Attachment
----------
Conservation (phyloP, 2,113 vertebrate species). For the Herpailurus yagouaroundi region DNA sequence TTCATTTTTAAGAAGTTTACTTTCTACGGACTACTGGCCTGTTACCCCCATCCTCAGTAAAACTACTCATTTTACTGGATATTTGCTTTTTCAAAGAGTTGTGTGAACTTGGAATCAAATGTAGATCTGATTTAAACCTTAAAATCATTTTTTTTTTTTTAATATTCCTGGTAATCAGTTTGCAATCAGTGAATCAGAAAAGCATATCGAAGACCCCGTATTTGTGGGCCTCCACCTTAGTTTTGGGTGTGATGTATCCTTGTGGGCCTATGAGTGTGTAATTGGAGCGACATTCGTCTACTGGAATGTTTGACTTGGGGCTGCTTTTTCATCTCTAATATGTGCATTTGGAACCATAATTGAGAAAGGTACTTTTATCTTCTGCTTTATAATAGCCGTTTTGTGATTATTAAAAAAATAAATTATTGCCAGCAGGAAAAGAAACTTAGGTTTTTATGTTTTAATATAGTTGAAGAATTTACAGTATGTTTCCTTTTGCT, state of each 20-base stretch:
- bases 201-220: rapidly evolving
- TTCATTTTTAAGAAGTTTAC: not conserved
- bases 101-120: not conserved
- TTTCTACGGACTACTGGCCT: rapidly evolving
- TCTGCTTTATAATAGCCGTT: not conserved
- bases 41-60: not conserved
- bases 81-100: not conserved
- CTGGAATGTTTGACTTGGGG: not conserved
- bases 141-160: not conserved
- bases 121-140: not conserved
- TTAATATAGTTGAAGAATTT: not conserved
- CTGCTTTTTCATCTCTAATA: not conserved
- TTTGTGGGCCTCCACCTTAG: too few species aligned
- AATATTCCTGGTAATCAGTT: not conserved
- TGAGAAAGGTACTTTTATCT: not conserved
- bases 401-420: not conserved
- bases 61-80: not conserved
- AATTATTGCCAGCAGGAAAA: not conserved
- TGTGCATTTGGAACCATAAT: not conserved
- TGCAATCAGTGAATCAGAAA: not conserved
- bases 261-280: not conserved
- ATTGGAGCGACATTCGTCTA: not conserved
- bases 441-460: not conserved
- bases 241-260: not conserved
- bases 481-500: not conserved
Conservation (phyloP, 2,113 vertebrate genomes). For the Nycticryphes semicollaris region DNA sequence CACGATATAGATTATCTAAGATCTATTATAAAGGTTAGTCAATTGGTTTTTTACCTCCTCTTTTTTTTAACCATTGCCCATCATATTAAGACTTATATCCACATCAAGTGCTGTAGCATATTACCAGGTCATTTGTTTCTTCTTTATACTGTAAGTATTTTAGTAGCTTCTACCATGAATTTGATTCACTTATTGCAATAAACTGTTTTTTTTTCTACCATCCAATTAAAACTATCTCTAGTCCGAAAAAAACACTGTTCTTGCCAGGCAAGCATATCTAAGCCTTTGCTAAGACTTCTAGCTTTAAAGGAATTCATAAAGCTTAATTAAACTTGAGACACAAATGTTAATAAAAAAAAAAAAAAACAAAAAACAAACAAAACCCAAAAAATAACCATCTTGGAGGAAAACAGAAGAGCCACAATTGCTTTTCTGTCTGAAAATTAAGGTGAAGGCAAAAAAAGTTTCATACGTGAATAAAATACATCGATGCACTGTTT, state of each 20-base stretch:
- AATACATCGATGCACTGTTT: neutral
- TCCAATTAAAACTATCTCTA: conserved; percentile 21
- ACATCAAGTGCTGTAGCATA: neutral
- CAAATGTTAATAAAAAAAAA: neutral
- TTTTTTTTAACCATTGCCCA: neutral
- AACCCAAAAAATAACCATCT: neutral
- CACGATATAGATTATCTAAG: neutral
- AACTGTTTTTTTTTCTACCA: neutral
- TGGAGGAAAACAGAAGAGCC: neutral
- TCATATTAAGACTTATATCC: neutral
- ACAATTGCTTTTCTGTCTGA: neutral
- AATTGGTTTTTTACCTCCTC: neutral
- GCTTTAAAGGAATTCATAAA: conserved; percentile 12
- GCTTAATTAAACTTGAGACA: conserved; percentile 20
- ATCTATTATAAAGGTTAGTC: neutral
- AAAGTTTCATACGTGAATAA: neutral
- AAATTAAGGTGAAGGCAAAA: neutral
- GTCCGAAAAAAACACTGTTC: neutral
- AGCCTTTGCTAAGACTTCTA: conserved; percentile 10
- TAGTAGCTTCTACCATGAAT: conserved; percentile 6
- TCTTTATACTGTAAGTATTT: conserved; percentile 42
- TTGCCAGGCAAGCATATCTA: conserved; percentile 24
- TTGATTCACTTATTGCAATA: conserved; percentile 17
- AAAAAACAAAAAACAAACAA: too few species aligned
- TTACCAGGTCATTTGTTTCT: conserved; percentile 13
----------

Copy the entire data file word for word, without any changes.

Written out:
Conservation (phyloP, 2,113 vertebrate species). For the Herpailurus yagouaroundi region DNA sequence TTCATTTTTAAGAAGTTTACTTTCTACGGACTACTGGCCTGTTACCCCCATCCTCAGTAAAACTACTCATTTTACTGGATATTTGCTTTTTCAAAGAGTTGTGTGAACTTGGAATCAAATGTAGATCTGATTTAAACCTTAAAATCATTTTTTTTTTTTTAATATTCCTGGTAATCAGTTTGCAATCAGTGAATCAGAAAAGCATATCGAAGACCCCGTATTTGTGGGCCTCCACCTTAGTTTTGGGTGTGATGTATCCTTGTGGGCCTATGAGTGTGTAATTGGAGCGACATTCGTCTACTGGAATGTTTGACTTGGGGCTGCTTTTTCATCTCTAATATGTGCATTTGGAACCATAATTGAGAAAGGTACTTTTATCTTCTGCTTTATAATAGCCGTTTTGTGATTATTAAAAAAATAAATTATTGCCAGCAGGAAAAGAAACTTAGGTTTTTATGTTTTAATATAGTTGAAGAATTTACAGTATGTTTCCTTTTGCT, state of each 20-base stretch:
- bases 201-220: rapidly evolving
- TTCATTTTTAAGAAGTTTAC: not conserved
- bases 101-120: not conserved
- TTTCTACGGACTACTGGCCT: rapidly evolving
- TCTGCTTTATAATAGCCGTT: not conserved
- bases 41-60: not conserved
- bases 81-100: not conserved
- CTGGAATGTTTGACTTGGGG: not conserved
- bases 141-160: not conserved
- bases 121-140: not conserved
- TTAATATAGTTGAAGAATTT: not conserved
- CTGCTTTTTCATCTCTAATA: not conserved
- TTTGTGGGCCTCCACCTTAG: too few species aligned
- AATATTCCTGGTAATCAGTT: not conserved
- TGAGAAAGGTACTTTTATCT: not conserved
- bases 401-420: not conserved
- bases 61-80: not conserved
- AATTATTGCCAGCAGGAAAA: not conserved
- TGTGCATTTGGAACCATAAT: not conserved
- TGCAATCAGTGAATCAGAAA: not conserved
- bases 261-280: not conserved
- ATTGGAGCGACATTCGTCTA: not conserved
- bases 441-460: not conserved
- bases 241-260: not conserved
- bases 481-500: not conserved
Conservation (phyloP, 2,113 vertebrate genomes). For the Nycticryphes semicollaris region DNA sequence CACGATATAGATTATCTAAGATCTATTATAAAGGTTAGTCAATTGGTTTTTTACCTCCTCTTTTTTTTAACCATTGCCCATCATATTAAGACTTATATCCACATCAAGTGCTGTAGCATATTACCAGGTCATTTGTTTCTTCTTTATACTGTAAGTATTTTAGTAGCTTCTACCATGAATTTGATTCACTTATTGCAATAAACTGTTTTTTTTTCTACCATCCAATTAAAACTATCTCTAGTCCGAAAAAAACACTGTTCTTGCCAGGCAAGCATATCTAAGCCTTTGCTAAGACTTCTAGCTTTAAAGGAATTCATAAAGCTTAATTAAACTTGAGACACAAATGTTAATAAAAAAAAAAAAAAACAAAAAACAAACAAAACCCAAAAAATAACCATCTTGGAGGAAAACAGAAGAGCCACAATTGCTTTTCTGTCTGAAAATTAAGGTGAAGGCAAAAAAAGTTTCATACGTGAATAAAATACATCGATGCACTGTTT, state of each 20-base stretch:
- AATACATCGATGCACTGTTT: neutral
- TCCAATTAAAACTATCTCTA: conserved; percentile 21
- ACATCAAGTGCTGTAGCATA: neutral
- CAAATGTTAATAAAAAAAAA: neutral
- TTTTTTTTAACCATTGCCCA: neutral
- AACCCAAAAAATAACCATCT: neutral
- CACGATATAGATTATCTAAG: neutral
- AACTGTTTTTTTTTCTACCA: neutral
- TGGAGGAAAACAGAAGAGCC: neutral
- TCATATTAAGACTTATATCC: neutral
- ACAATTGCTTTTCTGTCTGA: neutral
- AATTGGTTTTTTACCTCCTC: neutral
- GCTTTAAAGGAATTCATAAA: conserved; percentile 12
- GCTTAATTAAACTTGAGACA: conserved; percentile 20
- ATCTATTATAAAGGTTAGTC: neutral
- AAAGTTTCATACGTGAATAA: neutral
- AAATTAAGGTGAAGGCAAAA: neutral
- GTCCGAAAAAAACACTGTTC: neutral
- AGCCTTTGCTAAGACTTCTA: conserved; percentile 10
- TAGTAGCTTCTACCATGAAT: conserved; percentile 6
- TCTTTATACTGTAAGTATTT: conserved; percentile 42
- TTGCCAGGCAAGCATATCTA: conserved; percentile 24
- TTGATTCACTTATTGCAATA: conserved; percentile 17
- AAAAAACAAAAAACAAACAA: too few species aligned
- TTACCAGGTCATTTGTTTCT: conserved; percentile 13